In some instances, the senolytic agent is administered in conjunction with one or more different biologically active agents which may be of the same or different drug classes. Biologically active agents or drugs are selected from: anesthetics and analgesics, antiallergenics, antihistamines, anti-inflammatory agents, anti-cancer agents, antibiotics, antiinfectives, antibacterials, anti-fungal agents, anti-viral agents, cell transport/mobility impending agents, antiglaucoma drugs, antihypertensives, decongestants, immunological response modifiers, immunosuppresive agents, peptides and proteins, steroidal compounds (steroids), low solubility steroids, carbonic anhydrize inhibitors, diagnostic agents, antiapoptosis agents, gene therapy agents, sequestering agents, reductants, antipermeability agents, antisense compounds, antiproliferative agents, antibodies and antibody conjugates, bloodflow enhancers, antiparasitic agents, non-steroidal anti-inflammatory agents, nutrients and vitamins, enzyme inhibitors, antioxidants, anticataract drugs, aldose reductase inhibitors, cytoprotectants, cytokines, cytokine inhibitors, and cytokine protectants, UV blockers, mast cell stabilizers, and anti neovascular agents such as antiangiogenic agents like matrix metalloprotease inhibitors and Vascular endothelial growth factor (VEGF) modulators, neuroprotectants, miotics and anti-cholinesterase, mydriatics, artificial tear/dry eye therapies, anti-TNFα, IL-1 receptor antagonists, protein kinase C-13 inhibitors, somatostatin analogs and sympathomimetics.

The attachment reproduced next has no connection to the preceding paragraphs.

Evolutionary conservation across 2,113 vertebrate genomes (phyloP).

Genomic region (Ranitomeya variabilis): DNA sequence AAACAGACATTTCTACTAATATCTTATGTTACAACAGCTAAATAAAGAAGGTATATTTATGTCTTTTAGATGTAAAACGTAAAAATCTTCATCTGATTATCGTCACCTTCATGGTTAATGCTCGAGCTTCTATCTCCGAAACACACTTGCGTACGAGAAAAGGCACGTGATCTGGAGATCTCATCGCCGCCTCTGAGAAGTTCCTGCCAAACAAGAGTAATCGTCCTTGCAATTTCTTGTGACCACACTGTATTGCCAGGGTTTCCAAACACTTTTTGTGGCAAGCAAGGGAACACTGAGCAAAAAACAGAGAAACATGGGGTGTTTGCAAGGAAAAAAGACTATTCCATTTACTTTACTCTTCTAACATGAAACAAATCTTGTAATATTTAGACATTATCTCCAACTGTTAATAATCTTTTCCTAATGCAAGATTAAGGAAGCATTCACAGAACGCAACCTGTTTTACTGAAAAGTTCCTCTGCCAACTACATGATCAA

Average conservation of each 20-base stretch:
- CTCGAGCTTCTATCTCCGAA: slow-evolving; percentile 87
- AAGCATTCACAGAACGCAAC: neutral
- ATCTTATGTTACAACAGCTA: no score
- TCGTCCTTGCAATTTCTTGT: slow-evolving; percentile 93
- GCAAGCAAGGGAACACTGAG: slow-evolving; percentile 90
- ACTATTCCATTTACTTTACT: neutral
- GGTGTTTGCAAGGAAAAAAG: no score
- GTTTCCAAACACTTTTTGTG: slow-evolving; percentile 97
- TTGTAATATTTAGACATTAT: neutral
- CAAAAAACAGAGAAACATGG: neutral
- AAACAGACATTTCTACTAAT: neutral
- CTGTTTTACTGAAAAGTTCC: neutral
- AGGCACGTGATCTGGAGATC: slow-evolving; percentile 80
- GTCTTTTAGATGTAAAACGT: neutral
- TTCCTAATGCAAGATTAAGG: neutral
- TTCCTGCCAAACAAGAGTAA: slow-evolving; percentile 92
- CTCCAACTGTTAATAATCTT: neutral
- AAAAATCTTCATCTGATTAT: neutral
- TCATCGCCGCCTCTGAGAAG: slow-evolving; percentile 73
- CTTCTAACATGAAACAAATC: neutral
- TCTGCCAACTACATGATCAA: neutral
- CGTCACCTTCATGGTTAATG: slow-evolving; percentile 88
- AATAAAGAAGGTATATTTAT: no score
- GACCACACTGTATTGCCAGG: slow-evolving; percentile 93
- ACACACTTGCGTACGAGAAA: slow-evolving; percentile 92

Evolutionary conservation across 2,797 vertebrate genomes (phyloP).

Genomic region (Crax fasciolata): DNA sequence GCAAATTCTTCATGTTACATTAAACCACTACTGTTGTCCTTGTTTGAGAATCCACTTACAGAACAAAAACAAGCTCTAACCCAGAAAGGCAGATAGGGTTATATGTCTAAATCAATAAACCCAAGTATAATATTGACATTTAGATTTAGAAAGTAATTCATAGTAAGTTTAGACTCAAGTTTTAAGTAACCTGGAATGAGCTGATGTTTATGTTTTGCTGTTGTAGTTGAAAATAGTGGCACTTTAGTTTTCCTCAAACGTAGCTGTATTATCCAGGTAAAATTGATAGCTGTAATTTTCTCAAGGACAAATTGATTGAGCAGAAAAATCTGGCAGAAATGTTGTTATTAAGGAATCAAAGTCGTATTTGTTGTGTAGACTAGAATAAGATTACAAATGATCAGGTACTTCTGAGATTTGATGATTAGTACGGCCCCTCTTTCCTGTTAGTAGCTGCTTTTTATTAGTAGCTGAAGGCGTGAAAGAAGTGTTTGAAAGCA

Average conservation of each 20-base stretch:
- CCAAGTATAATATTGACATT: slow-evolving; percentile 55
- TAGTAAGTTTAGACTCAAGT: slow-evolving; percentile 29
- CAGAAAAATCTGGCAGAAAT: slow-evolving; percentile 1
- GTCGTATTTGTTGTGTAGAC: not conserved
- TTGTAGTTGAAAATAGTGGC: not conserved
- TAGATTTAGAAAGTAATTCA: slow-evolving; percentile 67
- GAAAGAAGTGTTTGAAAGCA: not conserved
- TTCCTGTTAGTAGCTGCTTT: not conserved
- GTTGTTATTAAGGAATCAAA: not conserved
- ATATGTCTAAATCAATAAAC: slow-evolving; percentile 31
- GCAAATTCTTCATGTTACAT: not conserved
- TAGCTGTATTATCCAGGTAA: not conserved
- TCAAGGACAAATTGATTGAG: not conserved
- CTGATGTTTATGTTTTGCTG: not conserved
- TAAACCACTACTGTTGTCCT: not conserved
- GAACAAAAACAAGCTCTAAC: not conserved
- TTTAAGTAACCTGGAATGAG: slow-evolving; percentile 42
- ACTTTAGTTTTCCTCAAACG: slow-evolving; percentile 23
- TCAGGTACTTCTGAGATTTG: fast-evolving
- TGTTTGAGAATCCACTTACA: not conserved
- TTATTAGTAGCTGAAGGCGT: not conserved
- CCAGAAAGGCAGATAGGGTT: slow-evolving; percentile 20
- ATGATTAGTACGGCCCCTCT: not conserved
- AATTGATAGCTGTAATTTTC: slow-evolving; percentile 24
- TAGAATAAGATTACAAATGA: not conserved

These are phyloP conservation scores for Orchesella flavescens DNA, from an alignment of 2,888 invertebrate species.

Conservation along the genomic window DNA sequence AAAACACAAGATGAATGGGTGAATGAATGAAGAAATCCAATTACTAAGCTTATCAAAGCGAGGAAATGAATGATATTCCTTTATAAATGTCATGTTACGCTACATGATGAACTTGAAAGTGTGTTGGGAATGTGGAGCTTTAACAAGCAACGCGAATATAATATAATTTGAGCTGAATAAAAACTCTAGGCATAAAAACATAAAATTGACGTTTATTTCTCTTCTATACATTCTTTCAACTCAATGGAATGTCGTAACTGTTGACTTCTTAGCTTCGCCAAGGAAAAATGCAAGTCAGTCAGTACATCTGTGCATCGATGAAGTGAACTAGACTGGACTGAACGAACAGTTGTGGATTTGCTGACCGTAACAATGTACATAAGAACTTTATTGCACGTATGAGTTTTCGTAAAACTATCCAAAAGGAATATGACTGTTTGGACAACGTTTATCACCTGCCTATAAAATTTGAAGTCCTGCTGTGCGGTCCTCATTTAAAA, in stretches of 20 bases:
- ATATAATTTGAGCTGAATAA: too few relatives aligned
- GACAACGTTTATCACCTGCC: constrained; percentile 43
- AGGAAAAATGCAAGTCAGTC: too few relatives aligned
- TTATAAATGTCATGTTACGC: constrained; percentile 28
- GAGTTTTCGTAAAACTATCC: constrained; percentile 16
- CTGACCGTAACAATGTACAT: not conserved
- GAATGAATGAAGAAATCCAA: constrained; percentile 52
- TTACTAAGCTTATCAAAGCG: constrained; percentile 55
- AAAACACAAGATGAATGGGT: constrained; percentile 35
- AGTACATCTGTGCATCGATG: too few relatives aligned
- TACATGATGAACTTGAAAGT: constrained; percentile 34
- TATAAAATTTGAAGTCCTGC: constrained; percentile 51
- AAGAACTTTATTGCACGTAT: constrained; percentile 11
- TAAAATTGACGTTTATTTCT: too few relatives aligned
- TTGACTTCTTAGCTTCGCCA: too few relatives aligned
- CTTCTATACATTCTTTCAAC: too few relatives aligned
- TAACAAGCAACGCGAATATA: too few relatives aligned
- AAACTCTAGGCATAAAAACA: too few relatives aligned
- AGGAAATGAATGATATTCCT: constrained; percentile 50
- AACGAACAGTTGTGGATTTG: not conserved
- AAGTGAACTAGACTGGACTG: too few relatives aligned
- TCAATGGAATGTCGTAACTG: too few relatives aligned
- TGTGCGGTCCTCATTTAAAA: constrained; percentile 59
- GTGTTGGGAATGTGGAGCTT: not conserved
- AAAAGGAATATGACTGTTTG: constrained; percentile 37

Other combinations included in the invention may be found elsewhere in this disclosure.Definitions